These individual factors, combined with other institutional and social factors that characterise the prison environment (e.g., overcrowding, deprivation, violence, group dynamics, desire for protection and belonging), are generally accepted as the roots of radicalisation (Brandon, 2009b; Hamm, 2011; Mulcahy, Merrington and Bell, 2013; Silke and Veldhuis, 2017). An effective surveillance approach is essential to identify inmates and activities that may pose risks to the security of the prison or to society.
 

Dynamic Security and Prison Intelligence

Dynamic security, a term introduced in the prison context in 1985 by Ian Dunbar (Drake, 2008), enhances prison population control and rehabilitation by fostering the quality of relationships between prison actors (e.g., prison staff and inmates). Through the exercise of dynamic security, staff prioritise the creation and maintenance of daily communication and interaction with inmates based on professional ethics, fairness, decency, and firmness. A key aspect of dynamic security is that it is intended to feed into the prison intelligence system, as prison staff can gather relevant information from inmates during routine activities so that they can then communicate this information to relevant prison professionals and departments. Prison staff can gather information by always remaining vigilant, reporting anything out of the ordinary and by fostering and building professional working relationships with inmates based specifically on trust and respect.
 

The challenge for prison administrations is therefore to ensure that measures are in place to prevent, detect and disrupt radicalisation and violent extremism (UNODC, 2016), ensuring that the necessary processes and procedures are in place – including internal intelligence and inter-agency cooperation mechanisms – and that staff are carefully selected, supported, and trained.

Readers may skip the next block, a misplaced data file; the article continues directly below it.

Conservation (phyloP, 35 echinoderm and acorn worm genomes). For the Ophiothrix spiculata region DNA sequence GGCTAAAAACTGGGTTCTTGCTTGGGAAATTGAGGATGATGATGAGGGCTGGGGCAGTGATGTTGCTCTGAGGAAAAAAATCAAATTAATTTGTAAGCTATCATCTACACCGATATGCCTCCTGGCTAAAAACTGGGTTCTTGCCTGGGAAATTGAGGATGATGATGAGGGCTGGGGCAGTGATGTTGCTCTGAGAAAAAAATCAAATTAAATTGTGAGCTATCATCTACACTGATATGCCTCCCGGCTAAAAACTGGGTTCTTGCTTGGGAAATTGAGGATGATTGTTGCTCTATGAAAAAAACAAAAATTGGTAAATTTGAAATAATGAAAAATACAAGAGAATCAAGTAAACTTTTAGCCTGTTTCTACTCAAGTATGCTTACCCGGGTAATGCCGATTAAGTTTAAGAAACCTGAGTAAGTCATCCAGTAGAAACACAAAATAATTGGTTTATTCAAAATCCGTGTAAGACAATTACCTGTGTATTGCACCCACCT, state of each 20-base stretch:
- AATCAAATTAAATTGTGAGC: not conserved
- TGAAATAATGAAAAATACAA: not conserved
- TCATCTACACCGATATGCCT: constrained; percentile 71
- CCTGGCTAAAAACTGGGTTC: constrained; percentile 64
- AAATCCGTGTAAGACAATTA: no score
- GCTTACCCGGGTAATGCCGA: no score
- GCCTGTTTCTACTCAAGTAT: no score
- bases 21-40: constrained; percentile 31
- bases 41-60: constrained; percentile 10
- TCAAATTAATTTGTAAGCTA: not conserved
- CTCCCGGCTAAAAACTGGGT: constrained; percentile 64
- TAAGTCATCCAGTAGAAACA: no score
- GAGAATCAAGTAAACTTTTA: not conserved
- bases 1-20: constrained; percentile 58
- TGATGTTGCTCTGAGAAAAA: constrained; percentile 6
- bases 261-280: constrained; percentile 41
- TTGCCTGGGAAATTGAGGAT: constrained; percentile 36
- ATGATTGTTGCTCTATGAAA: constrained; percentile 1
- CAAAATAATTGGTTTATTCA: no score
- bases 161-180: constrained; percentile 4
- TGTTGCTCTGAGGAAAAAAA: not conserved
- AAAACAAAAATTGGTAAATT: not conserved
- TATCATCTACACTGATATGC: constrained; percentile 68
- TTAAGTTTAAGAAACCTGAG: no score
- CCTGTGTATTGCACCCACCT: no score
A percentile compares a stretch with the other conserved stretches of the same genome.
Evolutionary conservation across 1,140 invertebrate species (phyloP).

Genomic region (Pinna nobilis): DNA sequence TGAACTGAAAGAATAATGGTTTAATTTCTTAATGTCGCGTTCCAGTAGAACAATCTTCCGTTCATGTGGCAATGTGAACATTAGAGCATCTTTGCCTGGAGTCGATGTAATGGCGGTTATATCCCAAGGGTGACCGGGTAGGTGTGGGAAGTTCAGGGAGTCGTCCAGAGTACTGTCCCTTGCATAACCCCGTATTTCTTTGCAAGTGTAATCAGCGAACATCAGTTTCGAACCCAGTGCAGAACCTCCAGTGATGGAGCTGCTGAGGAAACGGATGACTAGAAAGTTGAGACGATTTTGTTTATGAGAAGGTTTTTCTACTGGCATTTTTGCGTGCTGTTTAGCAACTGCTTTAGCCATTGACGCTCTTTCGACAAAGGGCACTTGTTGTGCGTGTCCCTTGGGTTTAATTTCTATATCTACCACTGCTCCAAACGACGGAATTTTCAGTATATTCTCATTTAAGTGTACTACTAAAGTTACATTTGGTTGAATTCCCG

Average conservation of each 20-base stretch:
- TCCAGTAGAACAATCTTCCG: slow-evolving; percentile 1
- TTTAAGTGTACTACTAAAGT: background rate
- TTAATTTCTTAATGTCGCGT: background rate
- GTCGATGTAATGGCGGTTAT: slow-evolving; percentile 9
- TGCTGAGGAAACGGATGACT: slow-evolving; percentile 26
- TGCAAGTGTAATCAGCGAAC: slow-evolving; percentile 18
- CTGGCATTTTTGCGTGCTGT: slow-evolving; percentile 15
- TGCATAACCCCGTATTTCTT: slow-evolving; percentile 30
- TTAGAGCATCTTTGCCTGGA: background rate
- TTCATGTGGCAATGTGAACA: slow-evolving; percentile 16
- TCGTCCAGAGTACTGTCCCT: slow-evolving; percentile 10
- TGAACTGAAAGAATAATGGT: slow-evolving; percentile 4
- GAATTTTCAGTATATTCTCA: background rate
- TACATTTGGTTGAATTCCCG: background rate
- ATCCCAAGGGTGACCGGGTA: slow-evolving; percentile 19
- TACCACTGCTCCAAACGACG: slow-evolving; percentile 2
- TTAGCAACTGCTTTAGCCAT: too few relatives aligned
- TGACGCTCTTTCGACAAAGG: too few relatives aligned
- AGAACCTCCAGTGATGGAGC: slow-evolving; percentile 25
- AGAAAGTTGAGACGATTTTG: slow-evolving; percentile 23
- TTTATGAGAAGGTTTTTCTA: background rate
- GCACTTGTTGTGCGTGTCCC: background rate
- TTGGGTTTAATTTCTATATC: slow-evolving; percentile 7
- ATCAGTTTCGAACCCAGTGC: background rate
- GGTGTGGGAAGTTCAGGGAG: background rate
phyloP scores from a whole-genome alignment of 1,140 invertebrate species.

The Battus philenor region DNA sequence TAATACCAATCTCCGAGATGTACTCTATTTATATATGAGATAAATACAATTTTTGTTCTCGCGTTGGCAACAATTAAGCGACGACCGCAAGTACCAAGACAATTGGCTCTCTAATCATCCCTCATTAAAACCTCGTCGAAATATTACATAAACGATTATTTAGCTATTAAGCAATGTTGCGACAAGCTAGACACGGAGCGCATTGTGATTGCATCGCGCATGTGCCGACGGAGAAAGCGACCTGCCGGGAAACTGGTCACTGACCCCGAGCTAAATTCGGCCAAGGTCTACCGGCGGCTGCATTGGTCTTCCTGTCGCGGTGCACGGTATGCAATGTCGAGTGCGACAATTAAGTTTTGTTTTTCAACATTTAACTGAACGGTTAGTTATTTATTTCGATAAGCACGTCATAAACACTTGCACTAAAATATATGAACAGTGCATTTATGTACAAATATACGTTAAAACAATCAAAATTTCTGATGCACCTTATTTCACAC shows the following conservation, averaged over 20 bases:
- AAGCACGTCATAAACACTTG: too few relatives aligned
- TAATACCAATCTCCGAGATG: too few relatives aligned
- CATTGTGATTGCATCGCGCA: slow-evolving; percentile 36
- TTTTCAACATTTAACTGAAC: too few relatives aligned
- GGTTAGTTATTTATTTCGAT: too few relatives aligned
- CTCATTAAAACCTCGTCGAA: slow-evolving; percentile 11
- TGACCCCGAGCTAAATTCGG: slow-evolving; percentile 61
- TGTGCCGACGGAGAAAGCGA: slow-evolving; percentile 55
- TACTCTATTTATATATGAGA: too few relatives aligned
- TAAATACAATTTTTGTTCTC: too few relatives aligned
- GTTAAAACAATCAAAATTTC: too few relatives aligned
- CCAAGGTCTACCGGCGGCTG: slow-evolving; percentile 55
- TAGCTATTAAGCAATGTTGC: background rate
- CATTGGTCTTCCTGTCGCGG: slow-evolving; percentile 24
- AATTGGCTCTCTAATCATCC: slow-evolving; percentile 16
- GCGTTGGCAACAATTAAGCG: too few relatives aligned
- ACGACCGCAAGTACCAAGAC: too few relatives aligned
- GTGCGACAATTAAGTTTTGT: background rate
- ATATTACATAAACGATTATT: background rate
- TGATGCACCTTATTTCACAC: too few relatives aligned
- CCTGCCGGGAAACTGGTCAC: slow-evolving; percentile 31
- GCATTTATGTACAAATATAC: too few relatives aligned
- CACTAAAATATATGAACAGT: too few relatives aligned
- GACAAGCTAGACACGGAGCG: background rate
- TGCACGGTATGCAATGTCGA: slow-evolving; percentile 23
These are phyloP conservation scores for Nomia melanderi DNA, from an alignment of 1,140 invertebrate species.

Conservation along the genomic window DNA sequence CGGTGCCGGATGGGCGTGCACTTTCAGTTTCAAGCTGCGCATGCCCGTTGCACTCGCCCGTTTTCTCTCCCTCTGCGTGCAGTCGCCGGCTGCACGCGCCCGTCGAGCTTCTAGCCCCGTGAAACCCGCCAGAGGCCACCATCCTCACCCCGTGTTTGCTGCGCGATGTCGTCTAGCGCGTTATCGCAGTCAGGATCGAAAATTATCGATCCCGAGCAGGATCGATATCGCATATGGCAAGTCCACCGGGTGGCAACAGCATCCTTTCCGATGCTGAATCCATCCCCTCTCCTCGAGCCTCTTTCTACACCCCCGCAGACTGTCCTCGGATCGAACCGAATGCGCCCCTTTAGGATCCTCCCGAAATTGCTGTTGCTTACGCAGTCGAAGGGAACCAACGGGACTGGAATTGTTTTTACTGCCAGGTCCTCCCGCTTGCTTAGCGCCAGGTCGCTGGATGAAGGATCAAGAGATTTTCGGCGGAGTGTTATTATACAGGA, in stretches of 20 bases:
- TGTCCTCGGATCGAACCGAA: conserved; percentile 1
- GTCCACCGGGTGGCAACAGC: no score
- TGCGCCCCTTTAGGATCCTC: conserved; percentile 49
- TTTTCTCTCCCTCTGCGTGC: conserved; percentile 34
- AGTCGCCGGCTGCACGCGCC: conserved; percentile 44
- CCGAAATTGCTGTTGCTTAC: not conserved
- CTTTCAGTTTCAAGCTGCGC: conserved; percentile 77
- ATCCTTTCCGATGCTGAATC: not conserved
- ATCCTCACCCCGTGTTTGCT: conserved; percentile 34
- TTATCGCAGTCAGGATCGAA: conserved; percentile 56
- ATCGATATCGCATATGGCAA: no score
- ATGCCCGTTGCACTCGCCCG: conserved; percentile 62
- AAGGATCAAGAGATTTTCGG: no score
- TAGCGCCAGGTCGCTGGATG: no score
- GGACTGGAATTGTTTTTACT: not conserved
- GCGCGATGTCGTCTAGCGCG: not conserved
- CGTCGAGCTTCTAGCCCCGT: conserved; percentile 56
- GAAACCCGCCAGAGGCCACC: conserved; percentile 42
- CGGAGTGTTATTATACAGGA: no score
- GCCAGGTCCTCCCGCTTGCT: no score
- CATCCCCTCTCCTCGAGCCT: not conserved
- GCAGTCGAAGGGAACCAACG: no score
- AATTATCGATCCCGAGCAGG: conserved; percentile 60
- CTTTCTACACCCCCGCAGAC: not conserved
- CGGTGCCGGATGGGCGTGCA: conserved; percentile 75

Can prison intelligence be used to counter these threats?

The essence of prison intelligence revolves around gathering, analysing, and acting on information from within prison systems. Like intelligence operations outside of prison, the aim is to pre-emptively identify potential threats and neutralize them before they manifest. This is especially pivotal in the context of extremism and organised crime.
 
In summary, effective prison intelligence: i) should help identify the signs of radicalization early, allowing for timely intervention, be it through counter-radicalisation programs, isolation, concentration or dispersion of radical elements, or other appropriate measures; ii) should contribute to unearth covert networks, leading to successful crackdowns and the prevention of criminal activities planned from within; iii) should provide insights to staff training, ensuring that staff is well equipped to recognise signs of extremism or illicit activities, ensuring timely action and reporting; iv) and should ensure that threats identified within the prison system can be contextualized and addressed in the broader scheme of national and international security.
 
The challenges are undeniable. Ethical concerns about inmate privacy, potential misuse of intelligence, and the overall stigmatisation of incarcerated individuals are issues that require meticulous navigation. It’s crucial to strike a balance between security needs and human rights, ensuring that intelligence efforts don’t become tools of unwarranted surveillance or oppression.
 

However, the stakes are high. The spread of extremism and the tentacles of organised crime, if left unchecked within prison systems, pose significant threats that can ripple through societies. Harnessing the power of prison intelligence is not just a matter of improving security within prison walls; it’s about safeguarding the very fabric of our societies from threats that lurk in the shadows. The need for effective prison intelligence has never been more pressing.

How is the prison intelligence function structured in your organisation?

We are sure that this is a question that keeps you awake.

References